Trees including yellow gum, river red gum and grey box line the banks of the river. These trees provide shade to the river below which helps keep temperatures stable for the animals that inhabit the pools and riffles. Large hollows in the tree canopy provide refuge for possums, bats and a range of bird species.

Native grasses help stabilise the banks and reduce erosion. Poas are a native tuffed grass that are common along the Avoca River. Its flowers attract birds, butterflies and other insects. Poas are commonly used in habitat restoration projects due to their fast growing nature and ability to survive in dry conditions.

Instream vegetation is an indicator of how healthy a river is. Plants such as phragmites and native cumbungi grow in the shallows along the edges of the river and provide oxygen to the water and create important refuges for nesting birds, fish and macroinvertebrates. Often these plants are considered to be a problem in a waterway, however they are actually incredibly important.

Water ribbons (Triglochin procera) are an emergent plant which grow in slow moving sections of the river. They provide shade and shelter and their tuberous roots were once a common food source for indigenous people.

Water Milfoil is another submergent water plant that is common in the Avoca River. These plants are an excellent food source for birds and encourage small fish and macroinvertebrates to use them as a safe habitat.

Friends of the River have been working with the North Central Catchment Management Authority and Avoca Primary School to revegetate the banks of the river with local trees and shrubs. These plants will help stabilise the banks and provide imroved habitat along the river.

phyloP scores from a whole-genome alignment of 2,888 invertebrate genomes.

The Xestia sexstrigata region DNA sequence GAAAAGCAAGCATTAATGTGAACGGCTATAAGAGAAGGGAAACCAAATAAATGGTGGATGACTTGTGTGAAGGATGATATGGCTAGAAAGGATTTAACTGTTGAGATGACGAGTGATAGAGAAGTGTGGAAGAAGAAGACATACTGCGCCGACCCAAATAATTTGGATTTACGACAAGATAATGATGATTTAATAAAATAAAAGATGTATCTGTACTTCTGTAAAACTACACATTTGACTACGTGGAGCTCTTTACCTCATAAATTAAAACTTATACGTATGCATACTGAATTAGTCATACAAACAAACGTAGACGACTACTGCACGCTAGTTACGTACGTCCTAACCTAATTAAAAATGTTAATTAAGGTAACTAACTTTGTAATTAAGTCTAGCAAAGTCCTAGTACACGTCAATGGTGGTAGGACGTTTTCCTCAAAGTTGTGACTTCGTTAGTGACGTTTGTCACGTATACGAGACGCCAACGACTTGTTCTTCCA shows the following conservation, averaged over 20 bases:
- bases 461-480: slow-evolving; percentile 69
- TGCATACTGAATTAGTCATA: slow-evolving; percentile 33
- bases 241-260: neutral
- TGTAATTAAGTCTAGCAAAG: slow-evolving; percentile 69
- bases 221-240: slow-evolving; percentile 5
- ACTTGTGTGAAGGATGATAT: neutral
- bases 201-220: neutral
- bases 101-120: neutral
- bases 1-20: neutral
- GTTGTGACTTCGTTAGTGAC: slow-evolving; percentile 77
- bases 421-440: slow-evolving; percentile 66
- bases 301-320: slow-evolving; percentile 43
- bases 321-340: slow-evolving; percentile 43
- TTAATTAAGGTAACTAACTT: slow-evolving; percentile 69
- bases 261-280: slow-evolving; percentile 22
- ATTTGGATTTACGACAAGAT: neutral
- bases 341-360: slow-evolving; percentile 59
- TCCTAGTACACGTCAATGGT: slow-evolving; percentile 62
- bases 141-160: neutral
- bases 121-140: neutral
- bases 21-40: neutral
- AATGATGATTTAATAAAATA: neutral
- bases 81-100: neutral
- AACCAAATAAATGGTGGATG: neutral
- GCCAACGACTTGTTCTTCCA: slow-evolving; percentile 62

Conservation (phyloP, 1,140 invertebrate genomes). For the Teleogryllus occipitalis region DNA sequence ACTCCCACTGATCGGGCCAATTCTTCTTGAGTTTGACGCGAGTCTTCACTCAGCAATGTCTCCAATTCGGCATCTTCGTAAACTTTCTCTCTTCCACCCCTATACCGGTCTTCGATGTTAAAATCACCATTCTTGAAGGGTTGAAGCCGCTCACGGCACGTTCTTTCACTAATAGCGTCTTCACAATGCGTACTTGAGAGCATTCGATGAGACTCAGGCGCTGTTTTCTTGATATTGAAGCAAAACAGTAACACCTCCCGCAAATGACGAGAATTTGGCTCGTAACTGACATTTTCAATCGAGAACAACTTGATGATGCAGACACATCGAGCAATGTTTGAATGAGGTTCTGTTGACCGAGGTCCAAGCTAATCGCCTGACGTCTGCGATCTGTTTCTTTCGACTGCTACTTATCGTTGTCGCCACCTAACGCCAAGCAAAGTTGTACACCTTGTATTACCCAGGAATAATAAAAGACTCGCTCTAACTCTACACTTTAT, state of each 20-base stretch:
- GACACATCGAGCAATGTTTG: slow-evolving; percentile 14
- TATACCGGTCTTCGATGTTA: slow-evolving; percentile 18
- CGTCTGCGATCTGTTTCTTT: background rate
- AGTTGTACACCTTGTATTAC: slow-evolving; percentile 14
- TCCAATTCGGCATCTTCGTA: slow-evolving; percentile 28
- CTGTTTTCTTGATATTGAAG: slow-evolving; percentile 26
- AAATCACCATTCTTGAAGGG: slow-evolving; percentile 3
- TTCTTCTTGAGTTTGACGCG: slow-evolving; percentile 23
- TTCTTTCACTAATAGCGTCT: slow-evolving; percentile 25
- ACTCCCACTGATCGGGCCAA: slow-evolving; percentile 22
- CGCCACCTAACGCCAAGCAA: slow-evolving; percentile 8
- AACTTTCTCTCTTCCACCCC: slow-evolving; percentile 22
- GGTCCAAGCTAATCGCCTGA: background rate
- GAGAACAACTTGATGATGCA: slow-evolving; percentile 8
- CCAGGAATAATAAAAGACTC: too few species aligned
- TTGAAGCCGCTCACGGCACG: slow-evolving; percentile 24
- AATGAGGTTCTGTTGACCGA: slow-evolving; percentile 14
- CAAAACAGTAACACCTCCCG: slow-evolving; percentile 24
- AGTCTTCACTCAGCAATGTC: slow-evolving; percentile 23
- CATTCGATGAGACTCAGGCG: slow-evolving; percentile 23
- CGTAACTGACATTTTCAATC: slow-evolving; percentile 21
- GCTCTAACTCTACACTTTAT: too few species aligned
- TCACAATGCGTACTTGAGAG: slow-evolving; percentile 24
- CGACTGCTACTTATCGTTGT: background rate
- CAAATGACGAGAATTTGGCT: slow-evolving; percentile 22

The Avoca River contains a diverse range of native and introduced fish species. There are a number of good fishing holes along the river and you're encouraged to cast in a line and try your luck on one of the following species which are of interest to anglers.

Please ensure that you follow the necessary regulations which include minimum size limits, bag limits and closed seasons for different species. You will also require a Recreational Fishing Licence (unless you are exempt). For information on regulations and licence requirements refer to the Victorian Recreational Fishing Guide ( Please make sure you take your rubbish with you.

Redfin Perch
Redfin are an introduced species that are widespread in Victoria. They are popular with anglers and renowned for their eating qualities.

European Carp
European carp were first introduced into Australian waters in the 1860's. They are identified as a noxious species in Victorian waterways. Carp must not be returned to the river alive.

Murray Cod
Murray cod are a large native species which prefer to reside around large logs and snags. Fisheries Victoria periodically stocks Murray cod into the Avoca River.

Golden Perch
Golden perch are also known as yellowbelly and prefer slower flowing backwaters around snags and vegetation. Fisheries Victoria periodically stocks golden perch into the Avoca River.

River Blackfish
River blackfish are a smaller species which prefers habitats with good instream cover such as woody depris, aquatic vegetation or boulders. They are nocturnal and more frequently caught at night.